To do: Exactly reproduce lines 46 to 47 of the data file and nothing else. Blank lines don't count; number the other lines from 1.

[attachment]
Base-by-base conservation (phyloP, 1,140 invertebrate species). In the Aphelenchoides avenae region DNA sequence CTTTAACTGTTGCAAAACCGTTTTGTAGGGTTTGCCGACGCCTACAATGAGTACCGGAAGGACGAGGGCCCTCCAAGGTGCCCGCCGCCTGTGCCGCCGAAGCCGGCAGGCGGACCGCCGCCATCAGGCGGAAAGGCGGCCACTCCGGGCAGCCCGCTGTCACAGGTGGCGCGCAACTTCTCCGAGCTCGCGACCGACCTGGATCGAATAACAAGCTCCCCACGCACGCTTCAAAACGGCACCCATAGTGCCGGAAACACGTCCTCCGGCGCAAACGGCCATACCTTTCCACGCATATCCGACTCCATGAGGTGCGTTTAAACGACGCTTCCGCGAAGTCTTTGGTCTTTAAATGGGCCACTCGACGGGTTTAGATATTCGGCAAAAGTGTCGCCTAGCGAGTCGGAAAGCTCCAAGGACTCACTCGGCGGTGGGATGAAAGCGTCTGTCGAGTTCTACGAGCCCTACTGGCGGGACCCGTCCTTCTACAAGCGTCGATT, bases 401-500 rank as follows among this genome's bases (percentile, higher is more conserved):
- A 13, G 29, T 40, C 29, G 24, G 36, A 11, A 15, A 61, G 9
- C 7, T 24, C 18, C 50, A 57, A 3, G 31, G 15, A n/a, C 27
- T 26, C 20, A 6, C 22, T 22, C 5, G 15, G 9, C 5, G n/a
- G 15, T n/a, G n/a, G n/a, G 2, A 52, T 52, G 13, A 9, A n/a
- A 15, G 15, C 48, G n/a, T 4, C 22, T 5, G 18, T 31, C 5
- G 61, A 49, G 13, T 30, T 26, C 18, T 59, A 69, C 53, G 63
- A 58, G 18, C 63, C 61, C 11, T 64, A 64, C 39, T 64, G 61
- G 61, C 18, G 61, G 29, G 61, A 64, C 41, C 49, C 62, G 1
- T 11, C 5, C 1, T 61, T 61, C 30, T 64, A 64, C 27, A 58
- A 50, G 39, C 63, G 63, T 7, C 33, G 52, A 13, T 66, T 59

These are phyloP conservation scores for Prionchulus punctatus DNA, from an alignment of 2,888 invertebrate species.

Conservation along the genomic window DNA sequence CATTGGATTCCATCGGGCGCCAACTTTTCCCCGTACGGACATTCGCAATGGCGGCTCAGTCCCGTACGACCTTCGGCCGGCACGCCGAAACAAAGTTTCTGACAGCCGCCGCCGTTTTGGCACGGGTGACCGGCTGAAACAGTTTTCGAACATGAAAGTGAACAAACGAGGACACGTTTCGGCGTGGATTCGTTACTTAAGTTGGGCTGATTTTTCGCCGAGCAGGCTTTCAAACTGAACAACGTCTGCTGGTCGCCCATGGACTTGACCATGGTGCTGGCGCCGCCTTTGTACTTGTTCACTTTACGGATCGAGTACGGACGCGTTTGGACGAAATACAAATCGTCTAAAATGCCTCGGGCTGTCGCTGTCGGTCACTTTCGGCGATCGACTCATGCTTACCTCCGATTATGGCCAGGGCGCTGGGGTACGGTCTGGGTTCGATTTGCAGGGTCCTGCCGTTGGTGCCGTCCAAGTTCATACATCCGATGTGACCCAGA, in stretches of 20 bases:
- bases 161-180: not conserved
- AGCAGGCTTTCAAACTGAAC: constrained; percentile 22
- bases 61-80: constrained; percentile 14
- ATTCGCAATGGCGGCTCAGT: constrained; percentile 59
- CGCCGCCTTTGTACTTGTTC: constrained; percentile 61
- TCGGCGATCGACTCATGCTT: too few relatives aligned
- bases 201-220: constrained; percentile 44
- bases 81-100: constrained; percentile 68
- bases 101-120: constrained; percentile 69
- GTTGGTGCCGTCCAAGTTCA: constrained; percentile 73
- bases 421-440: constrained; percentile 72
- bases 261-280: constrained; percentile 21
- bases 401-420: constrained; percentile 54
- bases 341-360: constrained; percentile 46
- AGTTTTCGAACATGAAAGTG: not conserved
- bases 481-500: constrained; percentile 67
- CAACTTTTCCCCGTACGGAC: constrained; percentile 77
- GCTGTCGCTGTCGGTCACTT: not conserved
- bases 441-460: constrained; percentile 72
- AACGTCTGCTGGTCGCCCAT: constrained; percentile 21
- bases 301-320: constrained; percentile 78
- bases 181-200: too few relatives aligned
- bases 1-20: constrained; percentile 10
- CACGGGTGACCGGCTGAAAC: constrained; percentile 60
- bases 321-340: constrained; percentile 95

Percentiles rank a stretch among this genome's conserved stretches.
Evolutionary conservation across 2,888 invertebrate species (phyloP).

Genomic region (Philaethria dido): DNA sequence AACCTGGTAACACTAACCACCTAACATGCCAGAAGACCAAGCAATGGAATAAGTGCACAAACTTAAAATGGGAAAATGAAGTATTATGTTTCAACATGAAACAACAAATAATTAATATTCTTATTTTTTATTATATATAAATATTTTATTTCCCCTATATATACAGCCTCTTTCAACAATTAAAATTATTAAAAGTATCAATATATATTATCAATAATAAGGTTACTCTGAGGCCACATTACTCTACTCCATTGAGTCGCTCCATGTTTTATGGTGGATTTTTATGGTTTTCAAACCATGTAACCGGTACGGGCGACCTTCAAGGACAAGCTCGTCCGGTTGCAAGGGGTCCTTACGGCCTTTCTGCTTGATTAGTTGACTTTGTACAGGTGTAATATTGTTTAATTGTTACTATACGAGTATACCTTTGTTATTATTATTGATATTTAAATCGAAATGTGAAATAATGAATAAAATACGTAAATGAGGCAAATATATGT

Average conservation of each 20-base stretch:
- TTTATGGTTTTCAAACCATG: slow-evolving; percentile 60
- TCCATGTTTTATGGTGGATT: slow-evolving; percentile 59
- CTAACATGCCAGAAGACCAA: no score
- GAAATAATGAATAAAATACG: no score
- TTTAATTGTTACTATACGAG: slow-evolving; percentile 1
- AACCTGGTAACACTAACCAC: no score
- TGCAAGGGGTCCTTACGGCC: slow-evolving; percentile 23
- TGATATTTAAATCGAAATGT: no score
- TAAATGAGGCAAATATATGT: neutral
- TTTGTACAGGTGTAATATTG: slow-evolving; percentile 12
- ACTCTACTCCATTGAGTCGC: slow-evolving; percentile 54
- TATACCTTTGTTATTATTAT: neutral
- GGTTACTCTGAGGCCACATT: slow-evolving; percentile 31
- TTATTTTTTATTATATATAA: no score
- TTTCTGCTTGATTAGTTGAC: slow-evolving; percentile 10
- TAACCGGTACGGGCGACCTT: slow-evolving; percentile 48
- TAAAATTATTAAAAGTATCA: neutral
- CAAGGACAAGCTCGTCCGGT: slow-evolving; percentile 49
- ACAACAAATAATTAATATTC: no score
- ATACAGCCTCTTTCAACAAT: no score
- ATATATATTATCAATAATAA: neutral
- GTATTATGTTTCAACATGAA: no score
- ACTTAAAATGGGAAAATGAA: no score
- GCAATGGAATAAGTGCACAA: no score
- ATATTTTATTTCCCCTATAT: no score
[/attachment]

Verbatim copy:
- GAAATAATGAATAAAATACG: no score
- TTTAATTGTTACTATACGAG: slow-evolving; percentile 1